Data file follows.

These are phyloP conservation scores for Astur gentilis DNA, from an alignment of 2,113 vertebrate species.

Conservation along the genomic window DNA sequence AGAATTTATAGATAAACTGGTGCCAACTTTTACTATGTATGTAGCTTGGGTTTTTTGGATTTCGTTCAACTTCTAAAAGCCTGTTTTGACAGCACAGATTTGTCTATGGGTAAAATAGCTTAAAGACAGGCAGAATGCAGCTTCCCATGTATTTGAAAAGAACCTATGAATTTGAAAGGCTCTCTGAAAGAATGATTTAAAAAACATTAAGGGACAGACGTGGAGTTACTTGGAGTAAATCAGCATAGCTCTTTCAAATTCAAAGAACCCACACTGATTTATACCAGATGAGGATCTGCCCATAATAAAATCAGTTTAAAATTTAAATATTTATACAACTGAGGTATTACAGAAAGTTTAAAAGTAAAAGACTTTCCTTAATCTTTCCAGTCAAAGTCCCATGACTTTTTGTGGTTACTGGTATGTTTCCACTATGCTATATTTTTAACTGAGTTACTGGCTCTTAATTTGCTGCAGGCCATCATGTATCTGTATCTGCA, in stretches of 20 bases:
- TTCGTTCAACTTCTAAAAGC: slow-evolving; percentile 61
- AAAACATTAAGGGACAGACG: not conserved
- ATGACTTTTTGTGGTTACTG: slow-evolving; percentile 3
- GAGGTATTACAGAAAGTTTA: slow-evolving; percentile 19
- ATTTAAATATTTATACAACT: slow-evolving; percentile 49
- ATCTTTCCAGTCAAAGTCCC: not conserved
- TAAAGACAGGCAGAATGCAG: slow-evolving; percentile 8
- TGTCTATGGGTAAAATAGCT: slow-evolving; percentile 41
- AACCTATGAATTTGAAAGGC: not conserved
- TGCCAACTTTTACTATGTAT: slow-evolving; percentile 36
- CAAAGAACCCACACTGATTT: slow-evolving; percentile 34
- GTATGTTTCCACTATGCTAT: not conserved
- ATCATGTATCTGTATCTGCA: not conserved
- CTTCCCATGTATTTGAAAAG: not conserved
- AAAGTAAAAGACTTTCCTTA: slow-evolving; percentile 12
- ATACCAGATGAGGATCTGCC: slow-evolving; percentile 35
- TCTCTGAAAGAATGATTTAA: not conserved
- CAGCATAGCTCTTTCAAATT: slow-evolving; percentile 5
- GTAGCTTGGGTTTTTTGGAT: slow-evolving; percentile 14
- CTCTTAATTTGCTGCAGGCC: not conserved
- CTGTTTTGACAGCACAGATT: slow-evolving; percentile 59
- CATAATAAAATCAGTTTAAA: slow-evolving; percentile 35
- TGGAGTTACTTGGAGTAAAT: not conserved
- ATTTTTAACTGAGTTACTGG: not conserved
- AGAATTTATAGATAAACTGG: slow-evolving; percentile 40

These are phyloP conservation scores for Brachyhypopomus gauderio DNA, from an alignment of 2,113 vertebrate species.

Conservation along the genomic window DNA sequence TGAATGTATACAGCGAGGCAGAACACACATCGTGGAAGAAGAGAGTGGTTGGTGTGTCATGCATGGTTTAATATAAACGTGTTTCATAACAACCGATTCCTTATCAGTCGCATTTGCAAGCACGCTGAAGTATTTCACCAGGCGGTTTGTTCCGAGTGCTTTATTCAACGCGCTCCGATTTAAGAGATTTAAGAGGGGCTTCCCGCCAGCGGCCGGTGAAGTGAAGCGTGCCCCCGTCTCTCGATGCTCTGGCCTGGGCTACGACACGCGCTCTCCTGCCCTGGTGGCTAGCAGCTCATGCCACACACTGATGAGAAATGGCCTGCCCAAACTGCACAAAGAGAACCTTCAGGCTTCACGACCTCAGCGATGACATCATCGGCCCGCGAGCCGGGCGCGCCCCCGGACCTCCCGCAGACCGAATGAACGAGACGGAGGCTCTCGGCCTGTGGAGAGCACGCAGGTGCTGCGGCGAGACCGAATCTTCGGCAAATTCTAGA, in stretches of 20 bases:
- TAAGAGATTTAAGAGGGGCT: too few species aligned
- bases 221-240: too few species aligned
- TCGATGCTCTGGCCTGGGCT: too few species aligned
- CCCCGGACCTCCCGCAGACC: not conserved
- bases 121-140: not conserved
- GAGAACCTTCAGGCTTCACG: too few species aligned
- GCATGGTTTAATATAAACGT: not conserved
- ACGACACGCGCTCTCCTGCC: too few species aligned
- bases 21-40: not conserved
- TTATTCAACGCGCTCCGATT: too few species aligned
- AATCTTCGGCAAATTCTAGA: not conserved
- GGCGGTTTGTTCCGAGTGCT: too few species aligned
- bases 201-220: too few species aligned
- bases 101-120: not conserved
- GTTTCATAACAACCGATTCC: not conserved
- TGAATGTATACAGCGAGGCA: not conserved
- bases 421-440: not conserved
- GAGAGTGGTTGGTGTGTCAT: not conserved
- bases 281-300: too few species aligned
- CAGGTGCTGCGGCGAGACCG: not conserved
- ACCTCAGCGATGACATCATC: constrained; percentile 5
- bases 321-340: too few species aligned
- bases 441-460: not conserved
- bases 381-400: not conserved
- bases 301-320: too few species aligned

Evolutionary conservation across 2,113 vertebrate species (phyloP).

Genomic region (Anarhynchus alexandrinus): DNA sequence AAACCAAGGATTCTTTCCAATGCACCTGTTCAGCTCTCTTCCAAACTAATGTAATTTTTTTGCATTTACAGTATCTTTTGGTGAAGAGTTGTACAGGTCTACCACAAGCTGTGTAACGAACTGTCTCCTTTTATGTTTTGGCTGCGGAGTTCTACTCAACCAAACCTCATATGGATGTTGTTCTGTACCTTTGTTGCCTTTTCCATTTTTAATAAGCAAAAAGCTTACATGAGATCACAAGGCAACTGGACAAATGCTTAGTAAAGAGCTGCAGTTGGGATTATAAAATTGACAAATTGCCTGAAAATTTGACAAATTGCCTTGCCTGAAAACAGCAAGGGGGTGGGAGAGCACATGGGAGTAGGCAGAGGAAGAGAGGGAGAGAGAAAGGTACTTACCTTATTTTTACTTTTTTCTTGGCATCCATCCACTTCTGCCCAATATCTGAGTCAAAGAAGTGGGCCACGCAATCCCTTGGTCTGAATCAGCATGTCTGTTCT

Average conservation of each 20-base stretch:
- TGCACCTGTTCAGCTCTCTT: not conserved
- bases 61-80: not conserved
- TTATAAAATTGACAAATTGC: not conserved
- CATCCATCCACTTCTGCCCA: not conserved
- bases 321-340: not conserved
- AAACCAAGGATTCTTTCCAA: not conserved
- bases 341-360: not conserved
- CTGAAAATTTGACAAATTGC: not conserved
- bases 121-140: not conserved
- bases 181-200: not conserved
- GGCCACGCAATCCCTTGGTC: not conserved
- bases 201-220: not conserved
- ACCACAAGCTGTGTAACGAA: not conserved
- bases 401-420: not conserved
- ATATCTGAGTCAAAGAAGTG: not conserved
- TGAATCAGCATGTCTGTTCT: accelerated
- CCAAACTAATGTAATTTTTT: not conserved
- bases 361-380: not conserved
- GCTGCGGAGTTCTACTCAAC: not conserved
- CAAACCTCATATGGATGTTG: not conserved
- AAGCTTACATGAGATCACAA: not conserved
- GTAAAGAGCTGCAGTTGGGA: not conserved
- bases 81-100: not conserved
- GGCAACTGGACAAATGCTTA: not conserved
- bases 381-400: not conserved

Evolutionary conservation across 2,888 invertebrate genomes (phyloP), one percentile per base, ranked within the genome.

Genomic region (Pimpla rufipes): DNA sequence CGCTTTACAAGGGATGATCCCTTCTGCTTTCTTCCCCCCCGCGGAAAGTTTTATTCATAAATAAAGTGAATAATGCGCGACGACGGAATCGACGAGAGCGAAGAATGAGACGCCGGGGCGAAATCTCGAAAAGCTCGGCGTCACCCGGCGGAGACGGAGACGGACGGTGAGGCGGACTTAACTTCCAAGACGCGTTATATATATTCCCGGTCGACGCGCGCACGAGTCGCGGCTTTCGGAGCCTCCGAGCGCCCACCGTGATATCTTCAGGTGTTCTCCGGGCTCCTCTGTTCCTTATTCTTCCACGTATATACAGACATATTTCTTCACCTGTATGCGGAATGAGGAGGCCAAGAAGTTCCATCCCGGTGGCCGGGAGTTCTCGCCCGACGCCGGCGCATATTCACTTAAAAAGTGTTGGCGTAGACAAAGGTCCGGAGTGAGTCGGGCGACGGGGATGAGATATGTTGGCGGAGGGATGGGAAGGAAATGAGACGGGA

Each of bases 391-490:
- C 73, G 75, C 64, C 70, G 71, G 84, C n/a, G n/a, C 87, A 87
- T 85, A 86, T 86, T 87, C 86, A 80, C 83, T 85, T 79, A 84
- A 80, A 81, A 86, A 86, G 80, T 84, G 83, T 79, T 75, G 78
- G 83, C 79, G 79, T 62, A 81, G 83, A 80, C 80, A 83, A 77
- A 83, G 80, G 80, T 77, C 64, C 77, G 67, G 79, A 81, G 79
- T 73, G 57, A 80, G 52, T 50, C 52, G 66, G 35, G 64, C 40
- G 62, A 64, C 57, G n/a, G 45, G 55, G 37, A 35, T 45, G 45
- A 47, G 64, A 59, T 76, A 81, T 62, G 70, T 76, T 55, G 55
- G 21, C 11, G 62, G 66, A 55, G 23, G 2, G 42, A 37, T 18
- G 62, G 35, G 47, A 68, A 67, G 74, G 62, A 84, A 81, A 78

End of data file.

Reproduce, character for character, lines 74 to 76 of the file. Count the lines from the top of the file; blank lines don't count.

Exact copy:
- CCAAACTAATGTAATTTTTT: not conserved
- bases 361-380: not conserved
- GCTGCGGAGTTCTACTCAAC: not conserved